Here's a little puzzle for you. We're in the middle of the worst financial crisis since the Great Depression. Yet a key economic statistic—productivity, defined as output per worker hour—seems to be sailing along without a worry. According to the latest government data, nonfarm business productivity rose by a decent 1.8% over the past year. Looking over the past two years, since early 2007, output per hour grew at a strong 2.6% annual pace, far faster than the 25-year average gain of 2%.
History tells us that strong productivity numbers like these should bring a happy-face economic boom. When businesses are able to produce more with fewer workers, profits and wages generally go up, living standards rise, and inflation stays low. In fact, during the New Economy boom years of the late 1990s productivity growth averaged about 2.5% to 3% a year, and we were ecstatic. As Nobel Prize winner Paul Krugman once said: "Productivity isn't everything, but in the long run it is almost everything."
But history also tells us something else: Massive economic disruptions are typically accompanied by weak or negative productivity growth, because businesses have trouble raising money and operating efficiently. Output per hour stagnated in the two deepest postwar recessions, 1974-75 and 1981-82. During the worst of the Great Depression, 1929 to 1933, productivity plunged.
So why, today, are we blessed with the unlikely combination of deep recession and rising productivity? The optimistic explanation is that American businesses have gotten religion and are aggressively squeezing out waste and boosting efficiency. If that's true—and to some degree it surely is—then businesses can survive the recession and even increase profits without raising prices. And that, in turn, helps Fed Chairman Ben Bernanke keep interest rates at near-zero without worrying unduly about inflation.
But there may be another, less benign, reason for rising productivity. In past downturns, educated professionals have escaped mainly unscathed. This time businesses are relentlessly hacking at their professional workforce—a tactic that boosts short-term productivity while hurting long-term growth. Rising productivity may be a sign of weakness, not strength.
Over the past year the number of employed professionals has fallen by 0.7%, a rare decline. Outside of the still-growing education and health-care occupations, the number of employed professionals has dropped by a dramatic 3.6%.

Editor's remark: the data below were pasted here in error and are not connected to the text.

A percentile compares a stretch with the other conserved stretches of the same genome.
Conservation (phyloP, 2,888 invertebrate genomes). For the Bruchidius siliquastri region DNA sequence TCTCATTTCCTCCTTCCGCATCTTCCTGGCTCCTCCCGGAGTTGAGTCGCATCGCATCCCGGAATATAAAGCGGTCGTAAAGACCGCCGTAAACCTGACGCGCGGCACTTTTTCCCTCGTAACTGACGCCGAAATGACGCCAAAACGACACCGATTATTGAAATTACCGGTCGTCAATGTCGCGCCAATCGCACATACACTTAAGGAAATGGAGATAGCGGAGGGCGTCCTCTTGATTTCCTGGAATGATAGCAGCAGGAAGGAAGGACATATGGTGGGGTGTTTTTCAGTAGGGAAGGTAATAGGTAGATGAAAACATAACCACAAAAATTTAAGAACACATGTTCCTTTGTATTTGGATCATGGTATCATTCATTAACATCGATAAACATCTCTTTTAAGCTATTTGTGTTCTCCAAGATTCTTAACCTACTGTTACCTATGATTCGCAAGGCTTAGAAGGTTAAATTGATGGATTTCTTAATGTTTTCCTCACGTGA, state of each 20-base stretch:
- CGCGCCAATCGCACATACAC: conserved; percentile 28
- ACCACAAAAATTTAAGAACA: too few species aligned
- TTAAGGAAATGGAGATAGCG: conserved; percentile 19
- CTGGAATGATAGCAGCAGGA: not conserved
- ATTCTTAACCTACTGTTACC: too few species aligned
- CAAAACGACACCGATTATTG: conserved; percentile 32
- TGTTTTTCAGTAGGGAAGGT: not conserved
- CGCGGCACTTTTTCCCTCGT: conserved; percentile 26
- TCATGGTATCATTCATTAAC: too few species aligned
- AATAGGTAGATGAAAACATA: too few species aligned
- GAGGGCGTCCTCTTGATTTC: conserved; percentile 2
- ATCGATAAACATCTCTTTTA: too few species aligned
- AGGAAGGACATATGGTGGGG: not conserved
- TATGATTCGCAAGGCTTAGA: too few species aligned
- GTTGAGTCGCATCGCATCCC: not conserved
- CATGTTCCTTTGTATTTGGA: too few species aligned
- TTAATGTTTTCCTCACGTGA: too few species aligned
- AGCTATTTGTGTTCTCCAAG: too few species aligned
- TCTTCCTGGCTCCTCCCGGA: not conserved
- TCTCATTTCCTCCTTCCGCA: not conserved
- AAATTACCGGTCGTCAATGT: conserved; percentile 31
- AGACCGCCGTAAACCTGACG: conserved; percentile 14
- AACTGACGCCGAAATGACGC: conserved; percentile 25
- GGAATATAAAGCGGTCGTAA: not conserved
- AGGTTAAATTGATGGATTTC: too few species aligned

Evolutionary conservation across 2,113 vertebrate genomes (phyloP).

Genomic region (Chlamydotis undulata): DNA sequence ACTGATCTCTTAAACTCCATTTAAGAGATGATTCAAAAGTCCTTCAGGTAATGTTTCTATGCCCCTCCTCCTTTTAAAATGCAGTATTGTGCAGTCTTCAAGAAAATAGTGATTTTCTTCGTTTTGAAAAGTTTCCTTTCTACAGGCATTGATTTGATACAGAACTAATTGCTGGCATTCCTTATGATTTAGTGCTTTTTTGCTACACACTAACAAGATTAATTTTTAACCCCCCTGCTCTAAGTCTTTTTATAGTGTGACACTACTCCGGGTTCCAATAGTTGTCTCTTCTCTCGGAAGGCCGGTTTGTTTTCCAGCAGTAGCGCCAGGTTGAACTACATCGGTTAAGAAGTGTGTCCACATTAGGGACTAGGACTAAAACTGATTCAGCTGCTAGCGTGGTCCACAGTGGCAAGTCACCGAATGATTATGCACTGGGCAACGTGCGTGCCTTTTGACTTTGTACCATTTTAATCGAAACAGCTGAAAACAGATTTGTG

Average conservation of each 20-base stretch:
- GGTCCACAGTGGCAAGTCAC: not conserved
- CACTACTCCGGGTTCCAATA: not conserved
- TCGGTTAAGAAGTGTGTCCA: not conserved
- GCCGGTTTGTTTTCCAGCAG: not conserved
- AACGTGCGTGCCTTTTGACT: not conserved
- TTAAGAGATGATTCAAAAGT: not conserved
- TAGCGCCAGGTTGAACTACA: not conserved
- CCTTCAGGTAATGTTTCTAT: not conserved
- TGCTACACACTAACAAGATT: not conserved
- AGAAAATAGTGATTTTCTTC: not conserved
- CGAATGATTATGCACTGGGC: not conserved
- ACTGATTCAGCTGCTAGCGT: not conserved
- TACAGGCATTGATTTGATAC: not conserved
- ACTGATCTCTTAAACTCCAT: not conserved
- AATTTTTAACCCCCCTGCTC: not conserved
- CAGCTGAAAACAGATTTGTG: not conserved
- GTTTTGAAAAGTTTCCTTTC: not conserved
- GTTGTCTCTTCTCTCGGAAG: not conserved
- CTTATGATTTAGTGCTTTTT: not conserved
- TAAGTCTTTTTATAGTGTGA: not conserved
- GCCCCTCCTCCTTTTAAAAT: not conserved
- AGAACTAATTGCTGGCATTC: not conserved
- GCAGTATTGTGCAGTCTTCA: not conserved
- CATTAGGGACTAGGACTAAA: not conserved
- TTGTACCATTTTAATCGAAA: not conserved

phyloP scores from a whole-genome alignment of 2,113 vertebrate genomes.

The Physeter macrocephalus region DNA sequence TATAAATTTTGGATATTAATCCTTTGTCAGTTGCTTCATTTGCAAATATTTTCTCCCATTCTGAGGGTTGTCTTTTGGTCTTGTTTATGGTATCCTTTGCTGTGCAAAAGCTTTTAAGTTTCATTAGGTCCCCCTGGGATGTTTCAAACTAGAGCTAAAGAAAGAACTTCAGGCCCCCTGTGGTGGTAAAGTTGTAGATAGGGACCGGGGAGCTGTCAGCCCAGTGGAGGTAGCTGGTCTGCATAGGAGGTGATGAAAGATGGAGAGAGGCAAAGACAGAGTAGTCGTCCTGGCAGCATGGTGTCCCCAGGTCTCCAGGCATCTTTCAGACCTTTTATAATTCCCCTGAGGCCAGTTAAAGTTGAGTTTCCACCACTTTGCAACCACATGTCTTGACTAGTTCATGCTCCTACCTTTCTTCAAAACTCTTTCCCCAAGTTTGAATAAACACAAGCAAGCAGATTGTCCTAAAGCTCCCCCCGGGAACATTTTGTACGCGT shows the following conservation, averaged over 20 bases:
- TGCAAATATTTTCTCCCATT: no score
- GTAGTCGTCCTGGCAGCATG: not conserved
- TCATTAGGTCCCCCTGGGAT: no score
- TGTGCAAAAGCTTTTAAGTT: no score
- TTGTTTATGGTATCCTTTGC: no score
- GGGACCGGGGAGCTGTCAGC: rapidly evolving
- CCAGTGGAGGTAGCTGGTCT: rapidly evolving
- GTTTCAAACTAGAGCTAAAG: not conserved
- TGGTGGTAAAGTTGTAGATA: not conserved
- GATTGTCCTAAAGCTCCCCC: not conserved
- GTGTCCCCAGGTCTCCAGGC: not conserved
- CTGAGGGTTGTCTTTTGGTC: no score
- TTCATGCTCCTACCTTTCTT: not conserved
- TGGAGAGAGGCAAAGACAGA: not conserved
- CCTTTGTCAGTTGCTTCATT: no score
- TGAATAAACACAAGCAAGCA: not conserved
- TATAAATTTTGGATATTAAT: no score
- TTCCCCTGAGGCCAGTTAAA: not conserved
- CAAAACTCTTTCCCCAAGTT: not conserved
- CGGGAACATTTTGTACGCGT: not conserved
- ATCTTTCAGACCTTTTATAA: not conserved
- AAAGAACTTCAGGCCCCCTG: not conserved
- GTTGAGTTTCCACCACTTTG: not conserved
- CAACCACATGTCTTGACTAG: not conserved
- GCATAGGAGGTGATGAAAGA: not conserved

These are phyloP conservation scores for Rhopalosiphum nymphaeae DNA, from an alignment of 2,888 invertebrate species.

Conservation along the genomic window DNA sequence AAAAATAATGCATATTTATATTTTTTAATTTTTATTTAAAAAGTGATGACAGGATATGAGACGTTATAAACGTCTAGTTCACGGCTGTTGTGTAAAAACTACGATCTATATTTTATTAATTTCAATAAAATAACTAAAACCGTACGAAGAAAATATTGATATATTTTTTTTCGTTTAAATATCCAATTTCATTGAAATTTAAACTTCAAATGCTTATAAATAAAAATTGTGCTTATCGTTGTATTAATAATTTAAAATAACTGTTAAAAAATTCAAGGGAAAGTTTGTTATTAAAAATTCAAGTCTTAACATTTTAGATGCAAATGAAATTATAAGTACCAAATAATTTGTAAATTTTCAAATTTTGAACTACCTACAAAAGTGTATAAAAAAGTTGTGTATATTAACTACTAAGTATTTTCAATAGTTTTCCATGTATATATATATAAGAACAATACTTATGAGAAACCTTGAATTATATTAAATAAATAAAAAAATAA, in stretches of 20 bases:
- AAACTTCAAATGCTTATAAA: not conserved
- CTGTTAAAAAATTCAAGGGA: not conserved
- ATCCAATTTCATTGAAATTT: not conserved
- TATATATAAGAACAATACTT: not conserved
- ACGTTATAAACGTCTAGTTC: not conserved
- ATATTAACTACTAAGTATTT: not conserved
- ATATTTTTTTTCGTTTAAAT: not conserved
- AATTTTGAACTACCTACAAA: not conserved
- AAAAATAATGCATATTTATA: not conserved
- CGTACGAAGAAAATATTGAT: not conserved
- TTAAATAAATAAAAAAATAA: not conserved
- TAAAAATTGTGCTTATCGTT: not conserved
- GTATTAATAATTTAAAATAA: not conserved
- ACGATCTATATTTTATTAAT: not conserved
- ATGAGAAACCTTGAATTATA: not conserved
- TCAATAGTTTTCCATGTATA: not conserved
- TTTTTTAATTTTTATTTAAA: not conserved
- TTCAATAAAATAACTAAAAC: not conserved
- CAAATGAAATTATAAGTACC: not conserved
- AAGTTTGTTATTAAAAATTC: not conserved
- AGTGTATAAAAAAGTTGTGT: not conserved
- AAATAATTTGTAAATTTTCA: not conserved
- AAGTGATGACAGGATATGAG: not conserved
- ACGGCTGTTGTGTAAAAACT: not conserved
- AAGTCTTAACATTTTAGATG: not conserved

The slide started in earnest after the Lehman debacle. Since August 2008, employment in engineering and architecture occupations is down 10.3%, computer and mathematical occupations are down 9.3%, and natural and social science occupations are down 2.3%. And the broad class of "creative" professionals, including designers, artists, and performers, is down 11.5% Together these four occupational groups have lost 1 million jobs since August. (For more details, see my blog Economics Unbound.)
In the short term, when a company cuts professionals, output per hour goes up. A pharmaceutical company could, in theory, ax its entire research operation without affecting current sales. And an automaker that laid off its new car designers could still churn out the same number of vehicles, and productivity would rise.
The danger: If the economy is stuck in a slow-growth recovery, companies may not be quick to rehire their professionals—and that would be a disaster. Professionals are the people who do the research, the new-product development, the information-gathering, the training, and even the marketing which moves the economy forward. They are the main source of the "intangible investments" necessary for innovation and future growth. In effect, we could be eating our seed corn to get through the financial crisis—and the official stats would not warn us.
With these sorts of job cuts, it isn't surprising that R&D spending at many companies is down compared with a year earlier. For example, in their latest quarterly reports, Cisco (CSCO) reported a 16% decline in R&D, Johnson & Johnson (JNJ) is down 11%, and 3M (MMM) is down 8%.
A postscript: The Bureau of Economic Analysis (BEA) is already in the slow process of revamping the gross domestic product statistics to incorporate business spending on R&D as an investment, just like spending on computers. That would fix part of the strong productivity puzzle, since reduced corporate spending on R&D would be reflected in slower growth in GDP and productivity, more accurately tracking the true state of the economy.
Because of budget cuts in 2008, the preliminary figures published by the BEA go only through 2004—no help today. The new budget just put out by the Obama Administration boosts the BEA's budget and specifically directs the agency to "produce new and expanded GDP-related statistics that uniquely measure the role of innovation." That would fund better statistics on R&D and other intangible investments. But given the mammoth federal deficits, it still is not clear whether this request for extra funds will survive the coming congressional debates.
Mandel is chief economist for BusinessWeek.